Challenging therapy clients : Psychosis

When most people think of challenging clients in therapy they immediately think of a few different labels: one of which is borderline personality clients- few think of those with schizophrenia.

Today I’m weighing on a challenging client group: those with psychosis/schizophrenia.  I find these clients tricky to figure out if and how to do therapy. 

Historically in the psychoanalytic schools of thought some people thought it was inadvisable to do therapy with those with psychosis, as classical psychoanalysis (going back to childhood) can be indeed in some cases cause more harm than benefit for someone with psychosis.  (However- this is not to say that it is never helpful- please see Elyn Saks’ book- The Centre Cannot Hold a story of a woman with schizophrenia who found medications and psychoanalysis helpful). Jung however, formed his theories by observing those with psychotic illnesses and worked directly with them.  Currently there are numerous articles on CBT for psychosis, some of which I’m trying to wade into.

Here are the challenges:

1) For  psychotic illnesses the first line of treatment is medication management with antipsychotics.  For many when this is accomplished they have nearly eliminated positive symptoms of hallucinations and voices- although some have residual symptoms. For those folks for whom medications are working therapy seems unnecessary however even those successfully on medication relapse sometimes due to stress and other times because they go off their medications.   Do you do CBT for psychosis for those in remission?  Or just educate about warning signs?  Mostly we just check that people are sleeping well and not getting too stressed out.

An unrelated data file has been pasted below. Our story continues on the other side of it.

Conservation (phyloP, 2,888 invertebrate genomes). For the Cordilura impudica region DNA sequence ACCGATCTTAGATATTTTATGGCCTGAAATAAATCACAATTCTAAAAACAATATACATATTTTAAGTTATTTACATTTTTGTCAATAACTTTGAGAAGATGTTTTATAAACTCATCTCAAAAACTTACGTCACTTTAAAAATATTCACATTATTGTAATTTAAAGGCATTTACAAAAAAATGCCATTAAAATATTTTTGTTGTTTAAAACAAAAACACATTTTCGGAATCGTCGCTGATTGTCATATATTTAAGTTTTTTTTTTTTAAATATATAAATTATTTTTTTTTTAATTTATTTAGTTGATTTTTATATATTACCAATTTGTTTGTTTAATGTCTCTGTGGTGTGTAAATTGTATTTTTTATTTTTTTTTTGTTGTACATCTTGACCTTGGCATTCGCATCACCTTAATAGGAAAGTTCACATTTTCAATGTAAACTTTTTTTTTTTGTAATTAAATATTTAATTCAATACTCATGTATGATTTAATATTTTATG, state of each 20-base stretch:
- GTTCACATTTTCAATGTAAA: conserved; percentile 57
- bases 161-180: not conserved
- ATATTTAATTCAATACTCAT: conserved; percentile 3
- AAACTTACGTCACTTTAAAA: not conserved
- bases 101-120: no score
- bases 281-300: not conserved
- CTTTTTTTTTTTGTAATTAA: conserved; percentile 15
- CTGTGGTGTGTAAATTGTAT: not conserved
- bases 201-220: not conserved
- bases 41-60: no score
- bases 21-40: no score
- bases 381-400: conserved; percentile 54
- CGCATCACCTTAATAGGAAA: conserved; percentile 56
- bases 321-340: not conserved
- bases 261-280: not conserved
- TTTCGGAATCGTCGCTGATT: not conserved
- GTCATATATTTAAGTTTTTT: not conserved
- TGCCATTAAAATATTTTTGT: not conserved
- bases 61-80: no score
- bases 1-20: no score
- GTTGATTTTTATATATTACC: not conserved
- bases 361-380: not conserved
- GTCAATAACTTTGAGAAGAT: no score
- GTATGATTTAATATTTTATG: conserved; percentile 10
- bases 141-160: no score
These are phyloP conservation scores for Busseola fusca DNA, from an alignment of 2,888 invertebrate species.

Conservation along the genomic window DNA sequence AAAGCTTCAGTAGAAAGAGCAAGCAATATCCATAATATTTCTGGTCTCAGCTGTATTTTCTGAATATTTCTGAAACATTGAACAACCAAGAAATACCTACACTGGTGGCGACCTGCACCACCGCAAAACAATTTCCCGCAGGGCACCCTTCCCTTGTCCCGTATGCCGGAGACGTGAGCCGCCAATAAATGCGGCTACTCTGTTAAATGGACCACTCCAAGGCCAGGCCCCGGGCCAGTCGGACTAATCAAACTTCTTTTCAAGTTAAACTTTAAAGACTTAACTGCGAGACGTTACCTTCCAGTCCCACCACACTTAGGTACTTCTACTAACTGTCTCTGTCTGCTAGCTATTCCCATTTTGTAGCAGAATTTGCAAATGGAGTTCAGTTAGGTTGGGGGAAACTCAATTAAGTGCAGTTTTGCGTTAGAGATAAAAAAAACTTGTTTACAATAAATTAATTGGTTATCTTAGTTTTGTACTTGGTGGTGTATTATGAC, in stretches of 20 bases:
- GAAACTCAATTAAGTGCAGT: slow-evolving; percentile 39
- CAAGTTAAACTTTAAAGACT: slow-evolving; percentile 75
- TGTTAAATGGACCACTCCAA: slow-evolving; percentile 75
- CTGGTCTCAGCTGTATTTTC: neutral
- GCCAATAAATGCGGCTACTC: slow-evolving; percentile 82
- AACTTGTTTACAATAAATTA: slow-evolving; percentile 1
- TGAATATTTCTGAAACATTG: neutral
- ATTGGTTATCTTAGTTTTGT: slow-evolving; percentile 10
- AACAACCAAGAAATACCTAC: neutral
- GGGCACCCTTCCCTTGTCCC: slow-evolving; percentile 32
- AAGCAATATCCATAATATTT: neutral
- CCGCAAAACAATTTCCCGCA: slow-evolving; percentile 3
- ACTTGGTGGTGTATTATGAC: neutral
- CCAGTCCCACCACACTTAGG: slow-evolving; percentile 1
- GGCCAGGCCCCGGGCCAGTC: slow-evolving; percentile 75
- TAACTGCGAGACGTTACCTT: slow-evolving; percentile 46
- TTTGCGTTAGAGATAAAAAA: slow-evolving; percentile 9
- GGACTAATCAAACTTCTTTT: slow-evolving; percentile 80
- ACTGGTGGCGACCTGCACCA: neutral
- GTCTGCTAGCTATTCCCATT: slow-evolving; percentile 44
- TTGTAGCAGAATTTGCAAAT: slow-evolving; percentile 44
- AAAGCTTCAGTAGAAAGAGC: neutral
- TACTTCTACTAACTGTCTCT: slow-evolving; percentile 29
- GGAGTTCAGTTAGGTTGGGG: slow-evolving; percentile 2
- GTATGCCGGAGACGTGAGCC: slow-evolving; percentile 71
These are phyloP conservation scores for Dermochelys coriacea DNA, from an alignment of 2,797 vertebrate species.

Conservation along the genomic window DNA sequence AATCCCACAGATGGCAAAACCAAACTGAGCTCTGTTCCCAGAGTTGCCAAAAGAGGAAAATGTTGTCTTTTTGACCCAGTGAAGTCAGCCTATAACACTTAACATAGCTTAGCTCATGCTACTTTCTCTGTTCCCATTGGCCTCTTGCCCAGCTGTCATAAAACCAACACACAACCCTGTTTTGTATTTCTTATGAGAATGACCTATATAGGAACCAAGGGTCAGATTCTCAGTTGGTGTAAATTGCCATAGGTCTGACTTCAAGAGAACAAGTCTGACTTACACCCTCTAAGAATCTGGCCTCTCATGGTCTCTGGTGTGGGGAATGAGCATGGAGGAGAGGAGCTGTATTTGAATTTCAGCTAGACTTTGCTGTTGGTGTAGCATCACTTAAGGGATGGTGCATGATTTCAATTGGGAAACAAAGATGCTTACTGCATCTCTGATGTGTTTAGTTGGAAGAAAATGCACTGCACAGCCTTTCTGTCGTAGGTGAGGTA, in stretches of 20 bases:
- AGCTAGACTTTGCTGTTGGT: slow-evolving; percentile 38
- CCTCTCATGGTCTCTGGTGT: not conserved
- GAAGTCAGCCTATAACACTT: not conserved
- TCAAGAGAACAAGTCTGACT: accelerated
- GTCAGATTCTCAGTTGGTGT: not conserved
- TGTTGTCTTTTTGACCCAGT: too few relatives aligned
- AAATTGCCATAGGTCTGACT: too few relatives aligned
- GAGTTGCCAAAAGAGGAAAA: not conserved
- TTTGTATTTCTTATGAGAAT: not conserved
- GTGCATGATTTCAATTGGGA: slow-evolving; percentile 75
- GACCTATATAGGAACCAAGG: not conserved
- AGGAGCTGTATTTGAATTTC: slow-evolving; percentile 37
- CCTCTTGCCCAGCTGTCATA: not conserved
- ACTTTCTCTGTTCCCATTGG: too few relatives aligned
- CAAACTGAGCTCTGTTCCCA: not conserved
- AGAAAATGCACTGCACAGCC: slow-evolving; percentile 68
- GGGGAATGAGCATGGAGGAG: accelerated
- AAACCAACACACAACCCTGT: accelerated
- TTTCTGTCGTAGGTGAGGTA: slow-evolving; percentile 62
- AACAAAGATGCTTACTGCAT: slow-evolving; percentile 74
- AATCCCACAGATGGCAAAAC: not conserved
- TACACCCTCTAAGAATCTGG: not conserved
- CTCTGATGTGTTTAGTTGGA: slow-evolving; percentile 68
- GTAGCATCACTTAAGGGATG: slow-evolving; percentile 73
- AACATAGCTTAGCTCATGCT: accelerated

2) Those with residual symptoms of paranoia, voices, and delusions can be hardest to engage personally due to fixation on ideas, or fear of their voices.  Some with delusional ideas it seems that their connection to the ideas are so strong that it can be hard to find a window of uncertainty to introduce doubts are hypothesis testing around their beliefs.

I’m struggling to offer my clients some therapy but end up offering a conversation here and there and am uncertain how to and when engage these clients.

I’ve been reading a lot about psychosis these days to help and finding various models in addition to the purely biological vulnerability model that is espoused that help me think of windows to address psychotic illnesses.  I think for clear-cut cases of schizophrenia with an average onset age and classical symptoms that there is likely a strong biological component.  However, there have been numerous other studies that have linked mood disorders, anxiety, and experiences of trauma with psychosis.

If you are a therapist what have you found works in therapeutically working with those with symptoms of psychosis?

If you have experienced psychosis yourself and attended therapy or had psychiatric treatment, what helped and what didn’t help?

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2 thoughts on “Challenging therapy clients : Psychosis

  1. You might want to look-up or do some reading on NLP-Neurolinguistic Programming to see if it can help with the commuication that is needed to work with clients that have schizophrenia and other mental health issues or formal diagnosis. Read up on the radical, but effective work that was done by Grinder and Bandler.

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